J. E. O’Neill, first assistant, Petersham Inter. High to Nimmitabel (5)
The Braidwood Review and District Advocate announced his move from Nimmitabel to Braidwood Public School on Tue 06 May 1924:
Mr. J. E. O’Neill, master of the Nimmitabel public school, has been appointed to succeed Mr. J. Frank as headmaster of the Braidwood public school, and took up duties last week. Mr. O’Neill was president of the Bush Nursing Association, secretary of the tennis club, and held offices in all the local clubs and institutions at Nimmitabel.
The following is part of the description of an event reported in The Braidwood Dispatch and Mining Journal on Fri 27 Nov 1925:
BACK TO SCHOOL
AN INTERESTING FUNCTION
One of the most interesting functions in connection with Back to Braidwood Week was a Back to School celebration at the public school on Tuesday morning. This led to an assemblage of old, semi-old and comparatively old schoolboys and girls. The oldest boy present was Mr. Geo. Fisher, who was a pupil at the school between 69 and 70 years ago. He is still physically and mentally vigorous. …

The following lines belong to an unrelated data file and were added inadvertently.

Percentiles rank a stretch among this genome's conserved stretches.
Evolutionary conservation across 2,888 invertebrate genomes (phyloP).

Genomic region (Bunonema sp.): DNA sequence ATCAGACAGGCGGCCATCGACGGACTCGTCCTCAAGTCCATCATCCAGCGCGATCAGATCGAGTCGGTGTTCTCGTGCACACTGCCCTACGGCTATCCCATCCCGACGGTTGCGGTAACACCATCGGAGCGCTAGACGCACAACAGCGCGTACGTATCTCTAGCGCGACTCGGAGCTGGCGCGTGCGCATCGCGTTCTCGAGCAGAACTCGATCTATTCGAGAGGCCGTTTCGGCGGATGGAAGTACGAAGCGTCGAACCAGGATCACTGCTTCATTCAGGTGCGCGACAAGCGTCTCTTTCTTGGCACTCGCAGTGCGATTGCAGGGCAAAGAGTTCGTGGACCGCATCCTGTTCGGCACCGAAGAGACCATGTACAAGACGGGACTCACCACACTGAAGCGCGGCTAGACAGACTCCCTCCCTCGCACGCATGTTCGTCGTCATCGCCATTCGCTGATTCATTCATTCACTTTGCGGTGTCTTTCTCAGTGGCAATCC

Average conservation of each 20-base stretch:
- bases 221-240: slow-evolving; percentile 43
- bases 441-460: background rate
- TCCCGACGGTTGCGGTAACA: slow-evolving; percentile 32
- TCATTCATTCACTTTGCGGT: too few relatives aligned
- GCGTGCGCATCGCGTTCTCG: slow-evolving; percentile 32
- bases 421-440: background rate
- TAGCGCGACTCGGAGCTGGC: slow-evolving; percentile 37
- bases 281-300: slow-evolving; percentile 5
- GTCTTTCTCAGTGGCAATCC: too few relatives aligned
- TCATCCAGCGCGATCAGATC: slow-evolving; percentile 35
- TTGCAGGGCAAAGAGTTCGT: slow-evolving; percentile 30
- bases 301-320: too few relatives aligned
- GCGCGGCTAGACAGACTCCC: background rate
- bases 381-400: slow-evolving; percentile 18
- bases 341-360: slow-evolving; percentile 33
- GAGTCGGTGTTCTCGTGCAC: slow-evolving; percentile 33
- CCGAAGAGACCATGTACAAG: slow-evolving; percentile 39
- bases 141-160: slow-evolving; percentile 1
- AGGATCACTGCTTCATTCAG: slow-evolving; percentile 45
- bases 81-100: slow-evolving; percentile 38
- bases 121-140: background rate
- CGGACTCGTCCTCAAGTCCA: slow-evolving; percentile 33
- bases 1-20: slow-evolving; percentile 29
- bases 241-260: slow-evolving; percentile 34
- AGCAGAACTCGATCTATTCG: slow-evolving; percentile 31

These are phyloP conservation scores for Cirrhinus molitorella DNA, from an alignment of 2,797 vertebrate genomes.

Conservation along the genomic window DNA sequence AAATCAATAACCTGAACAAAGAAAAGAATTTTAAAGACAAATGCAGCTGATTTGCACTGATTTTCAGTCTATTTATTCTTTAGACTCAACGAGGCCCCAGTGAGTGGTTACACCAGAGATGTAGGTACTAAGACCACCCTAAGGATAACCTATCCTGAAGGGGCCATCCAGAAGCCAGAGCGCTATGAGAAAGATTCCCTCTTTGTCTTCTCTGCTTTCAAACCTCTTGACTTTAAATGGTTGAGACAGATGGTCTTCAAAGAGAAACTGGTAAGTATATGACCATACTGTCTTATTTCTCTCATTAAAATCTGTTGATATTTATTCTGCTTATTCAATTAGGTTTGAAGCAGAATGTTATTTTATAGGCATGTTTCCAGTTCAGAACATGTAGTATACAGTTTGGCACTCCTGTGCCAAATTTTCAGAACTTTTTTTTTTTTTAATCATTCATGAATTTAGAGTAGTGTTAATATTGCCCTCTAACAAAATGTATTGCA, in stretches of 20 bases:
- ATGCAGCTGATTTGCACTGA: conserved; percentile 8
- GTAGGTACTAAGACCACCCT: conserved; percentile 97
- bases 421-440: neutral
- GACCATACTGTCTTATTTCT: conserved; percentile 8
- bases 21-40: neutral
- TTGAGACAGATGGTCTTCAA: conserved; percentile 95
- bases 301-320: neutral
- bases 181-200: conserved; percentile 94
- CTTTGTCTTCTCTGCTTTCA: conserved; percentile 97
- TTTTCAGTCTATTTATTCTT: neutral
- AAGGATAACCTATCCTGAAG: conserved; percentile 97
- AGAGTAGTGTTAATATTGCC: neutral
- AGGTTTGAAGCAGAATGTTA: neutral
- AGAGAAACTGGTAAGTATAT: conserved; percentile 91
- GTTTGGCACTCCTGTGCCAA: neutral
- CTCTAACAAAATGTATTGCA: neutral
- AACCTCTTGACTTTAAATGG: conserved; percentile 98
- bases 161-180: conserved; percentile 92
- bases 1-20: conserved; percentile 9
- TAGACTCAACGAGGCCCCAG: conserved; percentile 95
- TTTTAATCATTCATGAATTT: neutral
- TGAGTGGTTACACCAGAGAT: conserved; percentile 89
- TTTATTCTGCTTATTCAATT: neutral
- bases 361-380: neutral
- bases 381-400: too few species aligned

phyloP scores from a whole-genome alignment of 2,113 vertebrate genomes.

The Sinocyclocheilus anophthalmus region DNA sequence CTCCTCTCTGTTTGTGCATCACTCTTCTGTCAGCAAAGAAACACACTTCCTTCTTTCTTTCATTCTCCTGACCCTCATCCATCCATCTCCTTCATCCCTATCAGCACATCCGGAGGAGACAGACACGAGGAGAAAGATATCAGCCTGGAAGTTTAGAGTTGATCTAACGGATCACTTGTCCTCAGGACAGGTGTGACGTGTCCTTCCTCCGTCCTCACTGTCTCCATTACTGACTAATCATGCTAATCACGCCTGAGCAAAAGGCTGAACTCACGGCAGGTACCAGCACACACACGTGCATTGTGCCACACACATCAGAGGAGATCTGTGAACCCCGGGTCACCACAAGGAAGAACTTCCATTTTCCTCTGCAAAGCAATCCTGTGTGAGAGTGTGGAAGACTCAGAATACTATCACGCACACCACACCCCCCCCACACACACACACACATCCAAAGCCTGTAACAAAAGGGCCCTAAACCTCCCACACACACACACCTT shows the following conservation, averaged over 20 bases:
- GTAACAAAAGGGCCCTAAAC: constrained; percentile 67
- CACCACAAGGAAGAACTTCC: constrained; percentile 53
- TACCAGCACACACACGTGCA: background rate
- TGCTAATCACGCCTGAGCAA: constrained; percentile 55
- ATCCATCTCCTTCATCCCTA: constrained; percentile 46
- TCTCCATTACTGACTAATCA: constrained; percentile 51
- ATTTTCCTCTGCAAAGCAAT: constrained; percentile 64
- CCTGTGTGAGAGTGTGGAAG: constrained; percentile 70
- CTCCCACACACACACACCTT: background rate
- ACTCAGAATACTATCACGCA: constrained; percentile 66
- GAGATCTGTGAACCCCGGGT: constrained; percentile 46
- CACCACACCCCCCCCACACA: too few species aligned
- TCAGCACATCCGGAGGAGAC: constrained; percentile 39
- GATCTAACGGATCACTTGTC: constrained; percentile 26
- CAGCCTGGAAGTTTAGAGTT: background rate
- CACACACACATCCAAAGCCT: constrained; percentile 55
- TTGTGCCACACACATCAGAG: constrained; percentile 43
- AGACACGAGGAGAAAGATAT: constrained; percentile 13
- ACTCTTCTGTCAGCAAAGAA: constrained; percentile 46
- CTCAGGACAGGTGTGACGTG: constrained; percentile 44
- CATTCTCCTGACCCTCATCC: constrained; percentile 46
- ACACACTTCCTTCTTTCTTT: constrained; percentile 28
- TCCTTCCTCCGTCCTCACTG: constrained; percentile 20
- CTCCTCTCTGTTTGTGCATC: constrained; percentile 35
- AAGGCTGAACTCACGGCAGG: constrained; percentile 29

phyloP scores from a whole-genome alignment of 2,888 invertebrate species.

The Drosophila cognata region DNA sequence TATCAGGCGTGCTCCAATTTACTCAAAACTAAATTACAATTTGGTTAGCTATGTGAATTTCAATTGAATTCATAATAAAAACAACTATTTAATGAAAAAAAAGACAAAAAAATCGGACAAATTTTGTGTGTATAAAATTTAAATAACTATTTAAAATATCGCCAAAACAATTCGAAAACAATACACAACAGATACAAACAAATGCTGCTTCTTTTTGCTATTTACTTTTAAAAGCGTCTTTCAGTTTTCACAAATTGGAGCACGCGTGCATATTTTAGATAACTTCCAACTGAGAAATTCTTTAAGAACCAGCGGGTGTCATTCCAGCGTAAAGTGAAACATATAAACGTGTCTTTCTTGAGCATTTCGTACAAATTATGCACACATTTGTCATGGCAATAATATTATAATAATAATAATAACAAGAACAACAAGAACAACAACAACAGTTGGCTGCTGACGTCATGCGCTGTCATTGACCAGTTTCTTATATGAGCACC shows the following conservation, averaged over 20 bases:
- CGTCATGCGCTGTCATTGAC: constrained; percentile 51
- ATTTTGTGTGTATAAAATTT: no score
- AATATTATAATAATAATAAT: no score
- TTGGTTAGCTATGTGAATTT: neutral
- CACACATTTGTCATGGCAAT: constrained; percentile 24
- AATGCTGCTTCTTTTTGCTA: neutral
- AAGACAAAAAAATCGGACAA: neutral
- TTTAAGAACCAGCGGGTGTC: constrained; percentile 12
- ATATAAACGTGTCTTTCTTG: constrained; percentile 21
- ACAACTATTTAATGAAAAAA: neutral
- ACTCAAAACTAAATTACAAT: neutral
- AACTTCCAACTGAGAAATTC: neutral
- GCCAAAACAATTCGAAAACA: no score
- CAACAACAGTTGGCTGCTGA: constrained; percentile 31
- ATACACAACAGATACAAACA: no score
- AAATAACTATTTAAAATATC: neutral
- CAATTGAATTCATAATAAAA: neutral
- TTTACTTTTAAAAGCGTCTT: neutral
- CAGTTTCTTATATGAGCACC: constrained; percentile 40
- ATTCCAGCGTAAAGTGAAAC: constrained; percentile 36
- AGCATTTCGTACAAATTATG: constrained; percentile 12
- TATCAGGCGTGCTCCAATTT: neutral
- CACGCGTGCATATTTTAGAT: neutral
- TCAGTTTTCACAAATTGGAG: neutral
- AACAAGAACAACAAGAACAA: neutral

They were collected together in the old orthodox way by the ringing of the school bell (a relic of old times, by the way) and they were marched into school in the ordinary way. They had forgotten the “goose-step” of course, but they got there just the same.
Mr. J. O’Neill, the headmaster, on behalf of the teachers, extended a hearty welcome to the old students. He trusted that they would enjoy the visit to the old school, and extended to them the fullest opportunities of exploring the little corners where they were put when they were naughty boys and girls. (Laughter). Proceeding, he said when he looked round amongst many of the hard faces present that day and visualised what they must have been like as boys and girls, he certainly did not envy the job their teacher must have had. (Laughter). He would probably have been looking well after his physical well-being. (Laughter). He would not have even liked to be too severe with the girls. (Laughter). However, he hoped they all would enjoy their visit to the old school, and he assured them that the cane was safely out of reach.
The family’s time in Braidwood was short lived. Less than three years later, The Braidwood Dispatch and Mining Journal, amongst others, announced his next move on Fri 28 Jan 1927:
VALEDICTORY SEND-OFF TO MR. O’NEILL
On Monday night last the teaching staff and pupils of the Braidwood public school tendered a send-off to Mr. J. E. O’Neill, who has been appointed to the head mastership of the Adelong Intermediate District School, and Mrs. O’Neill at the Oddfellows’ Hall.